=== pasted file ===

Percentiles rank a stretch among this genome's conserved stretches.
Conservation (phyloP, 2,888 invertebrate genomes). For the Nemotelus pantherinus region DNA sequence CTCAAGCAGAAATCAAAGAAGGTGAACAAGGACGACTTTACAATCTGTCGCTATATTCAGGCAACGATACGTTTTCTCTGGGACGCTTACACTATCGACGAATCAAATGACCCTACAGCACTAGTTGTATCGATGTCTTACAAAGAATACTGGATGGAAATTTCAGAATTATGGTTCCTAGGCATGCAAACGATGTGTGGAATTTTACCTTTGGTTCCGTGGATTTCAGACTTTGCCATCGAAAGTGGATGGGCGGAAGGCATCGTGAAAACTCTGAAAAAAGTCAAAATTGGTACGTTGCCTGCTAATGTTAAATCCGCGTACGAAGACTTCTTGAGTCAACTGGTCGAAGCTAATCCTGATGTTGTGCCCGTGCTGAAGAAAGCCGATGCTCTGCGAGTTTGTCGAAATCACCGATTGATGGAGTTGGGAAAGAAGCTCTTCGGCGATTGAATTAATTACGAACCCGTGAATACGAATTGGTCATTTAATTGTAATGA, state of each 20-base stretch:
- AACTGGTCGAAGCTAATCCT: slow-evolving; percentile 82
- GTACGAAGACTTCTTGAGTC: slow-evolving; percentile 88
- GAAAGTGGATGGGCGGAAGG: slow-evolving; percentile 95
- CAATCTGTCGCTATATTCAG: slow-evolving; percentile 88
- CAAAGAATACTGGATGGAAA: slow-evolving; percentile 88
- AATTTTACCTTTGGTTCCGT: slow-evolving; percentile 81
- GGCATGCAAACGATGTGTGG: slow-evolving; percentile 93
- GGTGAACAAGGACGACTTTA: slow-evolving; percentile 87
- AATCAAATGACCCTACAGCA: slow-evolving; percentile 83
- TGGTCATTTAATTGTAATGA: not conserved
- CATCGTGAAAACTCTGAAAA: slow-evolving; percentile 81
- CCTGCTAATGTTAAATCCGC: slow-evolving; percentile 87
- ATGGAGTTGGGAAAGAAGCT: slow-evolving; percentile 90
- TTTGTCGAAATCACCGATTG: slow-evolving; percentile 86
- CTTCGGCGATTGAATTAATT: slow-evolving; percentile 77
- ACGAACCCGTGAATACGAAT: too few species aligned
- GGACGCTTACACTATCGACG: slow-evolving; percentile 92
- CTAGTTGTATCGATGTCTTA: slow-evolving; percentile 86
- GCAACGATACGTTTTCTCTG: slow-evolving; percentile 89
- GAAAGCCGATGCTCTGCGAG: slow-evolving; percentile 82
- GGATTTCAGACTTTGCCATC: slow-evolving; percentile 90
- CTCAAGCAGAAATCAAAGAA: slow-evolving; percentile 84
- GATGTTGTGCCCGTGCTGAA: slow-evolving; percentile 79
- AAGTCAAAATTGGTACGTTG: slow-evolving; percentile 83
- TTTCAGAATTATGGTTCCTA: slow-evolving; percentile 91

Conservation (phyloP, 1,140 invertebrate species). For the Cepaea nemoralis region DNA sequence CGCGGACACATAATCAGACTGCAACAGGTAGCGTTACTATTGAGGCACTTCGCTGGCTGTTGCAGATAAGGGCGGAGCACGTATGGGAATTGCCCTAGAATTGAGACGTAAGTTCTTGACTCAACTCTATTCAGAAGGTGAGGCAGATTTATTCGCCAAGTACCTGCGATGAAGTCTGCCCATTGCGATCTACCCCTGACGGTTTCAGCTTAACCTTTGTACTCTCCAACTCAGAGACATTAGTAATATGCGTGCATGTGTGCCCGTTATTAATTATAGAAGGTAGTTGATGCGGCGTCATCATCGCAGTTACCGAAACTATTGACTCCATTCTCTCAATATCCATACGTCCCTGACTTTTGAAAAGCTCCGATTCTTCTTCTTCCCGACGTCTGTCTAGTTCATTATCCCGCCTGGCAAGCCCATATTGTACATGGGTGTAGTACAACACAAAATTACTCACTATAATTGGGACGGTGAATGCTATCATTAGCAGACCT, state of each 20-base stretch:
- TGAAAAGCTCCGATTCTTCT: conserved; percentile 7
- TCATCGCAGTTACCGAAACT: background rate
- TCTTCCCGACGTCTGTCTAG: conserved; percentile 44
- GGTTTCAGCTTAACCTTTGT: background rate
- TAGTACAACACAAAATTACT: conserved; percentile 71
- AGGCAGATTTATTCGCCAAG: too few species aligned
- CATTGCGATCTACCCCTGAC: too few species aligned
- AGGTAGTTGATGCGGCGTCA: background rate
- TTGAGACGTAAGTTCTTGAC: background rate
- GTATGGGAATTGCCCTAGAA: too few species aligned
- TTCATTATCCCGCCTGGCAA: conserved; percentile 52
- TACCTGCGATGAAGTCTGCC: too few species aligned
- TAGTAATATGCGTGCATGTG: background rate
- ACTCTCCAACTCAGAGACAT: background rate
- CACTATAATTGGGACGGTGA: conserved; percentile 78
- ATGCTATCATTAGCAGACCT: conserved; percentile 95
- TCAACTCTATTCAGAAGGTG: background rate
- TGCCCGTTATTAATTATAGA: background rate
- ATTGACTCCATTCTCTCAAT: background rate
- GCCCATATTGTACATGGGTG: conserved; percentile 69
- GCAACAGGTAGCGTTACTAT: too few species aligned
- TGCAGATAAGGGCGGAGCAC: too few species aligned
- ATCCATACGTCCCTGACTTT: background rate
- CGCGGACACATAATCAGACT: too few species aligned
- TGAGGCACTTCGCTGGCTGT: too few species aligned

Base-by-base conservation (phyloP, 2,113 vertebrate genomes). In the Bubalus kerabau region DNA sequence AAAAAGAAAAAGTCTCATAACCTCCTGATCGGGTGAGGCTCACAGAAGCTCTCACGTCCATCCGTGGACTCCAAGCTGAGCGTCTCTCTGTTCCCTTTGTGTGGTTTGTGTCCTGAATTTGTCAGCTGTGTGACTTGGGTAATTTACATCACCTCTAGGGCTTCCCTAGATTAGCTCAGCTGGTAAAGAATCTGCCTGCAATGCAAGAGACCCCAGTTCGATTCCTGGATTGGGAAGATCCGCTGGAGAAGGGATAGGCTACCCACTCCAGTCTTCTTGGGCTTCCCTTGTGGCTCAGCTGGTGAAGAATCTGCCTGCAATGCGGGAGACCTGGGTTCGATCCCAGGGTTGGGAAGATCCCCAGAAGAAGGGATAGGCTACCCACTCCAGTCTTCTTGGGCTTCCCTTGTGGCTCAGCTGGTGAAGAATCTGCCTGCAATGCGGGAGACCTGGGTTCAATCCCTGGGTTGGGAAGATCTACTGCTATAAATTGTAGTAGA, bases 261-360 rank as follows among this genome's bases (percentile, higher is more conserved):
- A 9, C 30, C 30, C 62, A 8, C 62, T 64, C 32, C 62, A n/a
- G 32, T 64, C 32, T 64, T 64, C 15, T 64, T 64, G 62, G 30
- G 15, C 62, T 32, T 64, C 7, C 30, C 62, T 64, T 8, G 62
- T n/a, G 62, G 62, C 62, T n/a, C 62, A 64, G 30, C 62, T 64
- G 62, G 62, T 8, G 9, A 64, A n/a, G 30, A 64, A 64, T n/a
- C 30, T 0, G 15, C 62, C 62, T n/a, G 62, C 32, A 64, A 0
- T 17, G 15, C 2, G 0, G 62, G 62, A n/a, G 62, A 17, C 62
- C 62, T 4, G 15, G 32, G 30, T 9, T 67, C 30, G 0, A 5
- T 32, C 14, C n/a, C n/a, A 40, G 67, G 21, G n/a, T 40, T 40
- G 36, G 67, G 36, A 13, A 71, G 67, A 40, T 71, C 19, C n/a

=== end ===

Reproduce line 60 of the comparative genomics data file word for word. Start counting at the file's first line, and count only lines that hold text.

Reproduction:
- C 30, T 0, G 15, C 62, C 62, T n/a, G 62, C 32, A 64, A 0